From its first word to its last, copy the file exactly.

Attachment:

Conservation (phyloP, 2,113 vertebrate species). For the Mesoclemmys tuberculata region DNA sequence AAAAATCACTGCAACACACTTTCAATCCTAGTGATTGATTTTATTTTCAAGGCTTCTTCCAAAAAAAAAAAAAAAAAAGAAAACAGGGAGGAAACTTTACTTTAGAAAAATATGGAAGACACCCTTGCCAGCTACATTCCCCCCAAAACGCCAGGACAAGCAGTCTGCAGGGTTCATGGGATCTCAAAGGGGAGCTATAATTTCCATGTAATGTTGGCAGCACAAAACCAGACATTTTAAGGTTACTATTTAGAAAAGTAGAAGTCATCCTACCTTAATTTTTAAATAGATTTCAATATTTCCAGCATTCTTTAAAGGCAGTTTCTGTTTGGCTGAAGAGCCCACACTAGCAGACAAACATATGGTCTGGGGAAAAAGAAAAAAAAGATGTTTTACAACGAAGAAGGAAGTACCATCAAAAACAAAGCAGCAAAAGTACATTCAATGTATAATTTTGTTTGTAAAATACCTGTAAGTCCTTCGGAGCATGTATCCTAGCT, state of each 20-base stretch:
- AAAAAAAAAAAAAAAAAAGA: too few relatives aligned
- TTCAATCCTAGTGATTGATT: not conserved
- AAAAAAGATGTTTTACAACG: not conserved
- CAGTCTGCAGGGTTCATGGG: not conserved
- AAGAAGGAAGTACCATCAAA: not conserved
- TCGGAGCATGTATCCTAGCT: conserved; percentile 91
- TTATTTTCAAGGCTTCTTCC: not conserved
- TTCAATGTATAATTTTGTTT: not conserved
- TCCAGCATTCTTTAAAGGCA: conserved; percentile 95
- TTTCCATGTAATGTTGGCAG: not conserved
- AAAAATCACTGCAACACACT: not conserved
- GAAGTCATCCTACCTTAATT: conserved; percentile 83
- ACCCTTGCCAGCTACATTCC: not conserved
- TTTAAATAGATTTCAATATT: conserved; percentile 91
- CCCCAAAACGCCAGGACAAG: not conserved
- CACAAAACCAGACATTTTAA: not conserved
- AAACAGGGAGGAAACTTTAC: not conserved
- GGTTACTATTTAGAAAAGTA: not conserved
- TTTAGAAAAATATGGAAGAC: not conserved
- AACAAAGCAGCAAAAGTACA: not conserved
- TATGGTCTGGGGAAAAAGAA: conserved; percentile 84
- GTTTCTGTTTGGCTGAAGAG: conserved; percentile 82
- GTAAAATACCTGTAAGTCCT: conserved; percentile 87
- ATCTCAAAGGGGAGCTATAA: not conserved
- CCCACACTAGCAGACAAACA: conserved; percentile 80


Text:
Conservation (phyloP, 2,113 vertebrate species). For the Mesoclemmys tuberculata region DNA sequence AAAAATCACTGCAACACACTTTCAATCCTAGTGATTGATTTTATTTTCAAGGCTTCTTCCAAAAAAAAAAAAAAAAAAGAAAACAGGGAGGAAACTTTACTTTAGAAAAATATGGAAGACACCCTTGCCAGCTACATTCCCCCCAAAACGCCAGGACAAGCAGTCTGCAGGGTTCATGGGATCTCAAAGGGGAGCTATAATTTCCATGTAATGTTGGCAGCACAAAACCAGACATTTTAAGGTTACTATTTAGAAAAGTAGAAGTCATCCTACCTTAATTTTTAAATAGATTTCAATATTTCCAGCATTCTTTAAAGGCAGTTTCTGTTTGGCTGAAGAGCCCACACTAGCAGACAAACATATGGTCTGGGGAAAAAGAAAAAAAAGATGTTTTACAACGAAGAAGGAAGTACCATCAAAAACAAAGCAGCAAAAGTACATTCAATGTATAATTTTGTTTGTAAAATACCTGTAAGTCCTTCGGAGCATGTATCCTAGCT, state of each 20-base stretch:
- AAAAAAAAAAAAAAAAAAGA: too few relatives aligned
- TTCAATCCTAGTGATTGATT: not conserved
- AAAAAAGATGTTTTACAACG: not conserved
- CAGTCTGCAGGGTTCATGGG: not conserved
- AAGAAGGAAGTACCATCAAA: not conserved
- TCGGAGCATGTATCCTAGCT: conserved; percentile 91
- TTATTTTCAAGGCTTCTTCC: not conserved
- TTCAATGTATAATTTTGTTT: not conserved
- TCCAGCATTCTTTAAAGGCA: conserved; percentile 95
- TTTCCATGTAATGTTGGCAG: not conserved
- AAAAATCACTGCAACACACT: not conserved
- GAAGTCATCCTACCTTAATT: conserved; percentile 83
- ACCCTTGCCAGCTACATTCC: not conserved
- TTTAAATAGATTTCAATATT: conserved; percentile 91
- CCCCAAAACGCCAGGACAAG: not conserved
- CACAAAACCAGACATTTTAA: not conserved
- AAACAGGGAGGAAACTTTAC: not conserved
- GGTTACTATTTAGAAAAGTA: not conserved
- TTTAGAAAAATATGGAAGAC: not conserved
- AACAAAGCAGCAAAAGTACA: not conserved
- TATGGTCTGGGGAAAAAGAA: conserved; percentile 84
- GTTTCTGTTTGGCTGAAGAG: conserved; percentile 82
- GTAAAATACCTGTAAGTCCT: conserved; percentile 87
- ATCTCAAAGGGGAGCTATAA: not conserved
- CCCACACTAGCAGACAAACA: conserved; percentile 80